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Wednesday, August 12, 2015

Democracy in America; The Assassination Option; The Unchangeable Spots of Leopards; Peace and War, Britain in 1914; Thunderstruck; Damage; The Ophelia Cut; The Day of Atonement; The 500; Bad Blood; and Lancaster and York: The War of the Roses

Alexis de Tocqueville.  Democracy in America: ExcerptsOriginally published in 1835.  A modern introduction to de Tocqueville’s work summarizes the struggle in post-Napoleonic  France between the aristocracy and democracy that wasn’t resolved until the Third Republic and adds some perspective to de Tocqueville’s commentaries and reminds us that he was an aristocrat writing from an aristocrat’s perspective.  De Tocqueville begins by identifying five characteristics of Americans and American society: (1) lack of distinction between the classes, (2) the relative absence of military personnel and civil servants, (3) the violence of the language of the press, (4) the importance of religion in maintenance of morality, and (5) the excess love of profit to the neglect of the fine arts.  These are probably the good old days that conservatives would like to bring back, although they would probably like to keep enough of the military around to wage continuous war in the Middle East and their politicians and their spokes people seem to have taken over the violent language role from the press.  De Tocqueville and his companion, Gustave de Beaumont, started in New York and traveled widely to do their study of the American penal system for the French government, which they published in 1833. For me the most interesting part of de Tocqueville’s own work (Vol. I, 1835 and Vol. 2, 1840) was his description of the wretched plight of the Indians in the Mohawk Valley, former allies of France, who had been reduced to alcoholism and begging.  His main themes were our Puritan beginning, the Federal Constitution and the status of women.  John Stuart Mill praised the second volume, which is considered the foundation of modern sociology.  De Tocqueville’s direct heir was Max Weber.  June 2015

W.E.B.  Griffin.  The Assassination Option.   © 2014  This is a thriller built around the transition after WW II of the OSS into what eventually became the CIA.  A young second lieutenant is bumped up to captain and made director of intelligence in Germany in an effort by the White House to create an intelligence structure that would not be dominated by the military.  There’s lots of bureaucratic infighting, but the only real action is a successful extraction from Eastern Europe of the family of a KGB defector.  It was o.k., but I won’t be going back for more  …. Unless I forget. That sometimes happens.  June 2015

Kristopher Jansma.  The Unchangeable Spots of Leopards.  © 2013  The unreliable narrator is an aspiring writer, who was raised in North Carolina by his single mom, a flight attendant.  From early childhood his ambition is to write the Great American Novel.  At a small college he rooms with another aspiring writer, Julian McC ann, a rich kid who is more sophisticated and later in the book more successful.  (Julian has three different names in the novel).  The two of them get most of the attention from the freshman writing professor as they compete for success at school and eventual fame and fortune.  What he professor tells them over and over is “Tell all the truth but tell it slant,” a line from a poem by Emily Dickinson .  All the reviews say the narrator is unnamed, but in the writing class the professor addresses them as Pinkerton and McCann.  Through Julian the narrator meets Evelyn, an aspiring actress, and falls madly in love.  They stay in love but later perhaps she marries an Indian geologist or a Japanese royal or a Luxemburg prince.  In the years after college the narrator gets a few short pieces published but is never able to write that novel.  He does produce an occasional manuscript but always loses it, one of them down an ice hole in New England.  Using a stolen identity he teaches a wildly successful writing course at a New York university.  Julian writes one incredibly successful novel, an international bestseller, but is never able to repeat that initial success and spends much of his life having nervous breakdowns.  In the second half of the novel, the narrator travels to exotic places, does some reporting and criticism and keeps working on a novel.  It never works out.  I read several reviews.  I was amazed at how many different interpretations there were.  I think this means Jansma accomplished what he set out to do in this first novel.  The best of the reviews with the least annoying pop-ups were in The Village Voice and Popmatters, a blog, I think.  June 2015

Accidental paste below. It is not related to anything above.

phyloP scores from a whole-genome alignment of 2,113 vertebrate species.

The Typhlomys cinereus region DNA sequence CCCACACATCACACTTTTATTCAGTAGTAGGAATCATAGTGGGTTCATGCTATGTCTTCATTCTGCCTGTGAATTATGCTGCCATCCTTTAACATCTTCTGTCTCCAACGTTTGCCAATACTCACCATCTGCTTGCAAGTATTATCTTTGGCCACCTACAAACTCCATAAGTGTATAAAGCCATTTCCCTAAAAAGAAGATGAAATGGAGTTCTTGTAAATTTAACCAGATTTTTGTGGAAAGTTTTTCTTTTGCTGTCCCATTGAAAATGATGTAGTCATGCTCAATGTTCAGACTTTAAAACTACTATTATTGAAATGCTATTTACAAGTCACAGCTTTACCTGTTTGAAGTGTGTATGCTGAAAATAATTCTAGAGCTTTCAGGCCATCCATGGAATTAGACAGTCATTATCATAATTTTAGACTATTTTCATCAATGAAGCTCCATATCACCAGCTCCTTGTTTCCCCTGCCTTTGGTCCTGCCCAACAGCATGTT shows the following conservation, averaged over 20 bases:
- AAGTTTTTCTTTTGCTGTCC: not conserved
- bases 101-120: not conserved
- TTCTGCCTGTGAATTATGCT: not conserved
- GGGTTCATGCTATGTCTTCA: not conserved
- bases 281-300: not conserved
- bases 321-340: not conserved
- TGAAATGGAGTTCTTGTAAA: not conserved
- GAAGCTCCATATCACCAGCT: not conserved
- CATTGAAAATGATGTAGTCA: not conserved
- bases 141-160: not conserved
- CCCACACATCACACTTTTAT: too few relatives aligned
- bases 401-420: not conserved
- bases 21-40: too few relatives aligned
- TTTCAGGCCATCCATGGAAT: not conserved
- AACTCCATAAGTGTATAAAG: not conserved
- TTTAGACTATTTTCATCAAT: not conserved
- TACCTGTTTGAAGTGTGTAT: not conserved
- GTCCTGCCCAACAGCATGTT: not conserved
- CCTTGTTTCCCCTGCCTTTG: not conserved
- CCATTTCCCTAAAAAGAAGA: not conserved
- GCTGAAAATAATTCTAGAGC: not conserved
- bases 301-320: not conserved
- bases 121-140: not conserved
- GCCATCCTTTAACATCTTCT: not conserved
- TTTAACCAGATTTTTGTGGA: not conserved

Nigel Jones.  Peace and War, Britain in 1914© 2014  This turned out to be a great read.  It’s like a trip through the daily papers in London in 1914.  I wish I had retained more of what I read; I plan to go back and read this again, because there is so much there both about everyday life in Britain that was so radically altered by WW I and about the events that led up to the war.  One of the things that struck me was a short history of the women’s campaign for the fight to vote.  The women were really serious and endured, i.a., arrest and forced feeding to prevent hunger strikes.  When forced feeding became politically risky, the authorities adopted a new policy:  When women in prison lost too much weight, they were released for five days and then put back in prison.  Not everyone survived the protests.  Emily Wilding Davison (11 October 1872 – 8 June 1913) was a militant activist who fought for women's suffrage in Britain. She was jailed on nine occasions and force-fed 49 times.  She is best known for stepping in front of King George V's horse Anmer at the Epsom Derby on 4 June 1913, She died four days later from her injuries.  July 2015

Erik Larson.  Thunderstruck.   © 2006  Larson has carved out his own place as an author who turns real events into thrillers.  In this one he tells two stories in parallel and then brings them together at the end.    The first is the struggle of Guglielmo Marconi to develop wireless communication, prove its utility and then defend his interests against other inventors, several of whom he used badly.  The other is about Hawley Harvey Crippen, a patent medicine man, who murdered his overbearing wife, dismembered her body, burned or otherwise disposed of her head, hands and feet and buried what was left under the floor of his coal bin.  When questions started to be asked about her disappearance, he fled Britain with his young mistress dressed as a boy and posing as his son.  Scotland Yard was hot on his heels.  The murder was a sensation in Britain second only to Jack the Ripper.  In the introduction the reader already learns that the captain of the ship on which Crippen sailed for Quebec recognized the couple and reported this by wireless.  Nevertheless all the way through I wondered why Larson didn’t just tell Marconi’s story, which is fascinating all by itself, but in the end it all becomes clear.  The apprehension of Crippen thanks to the availability of ship to shore wireless communication was what finally proved to the public, to investors, and to shipping lines the value of Marconi’s invention.  July 2015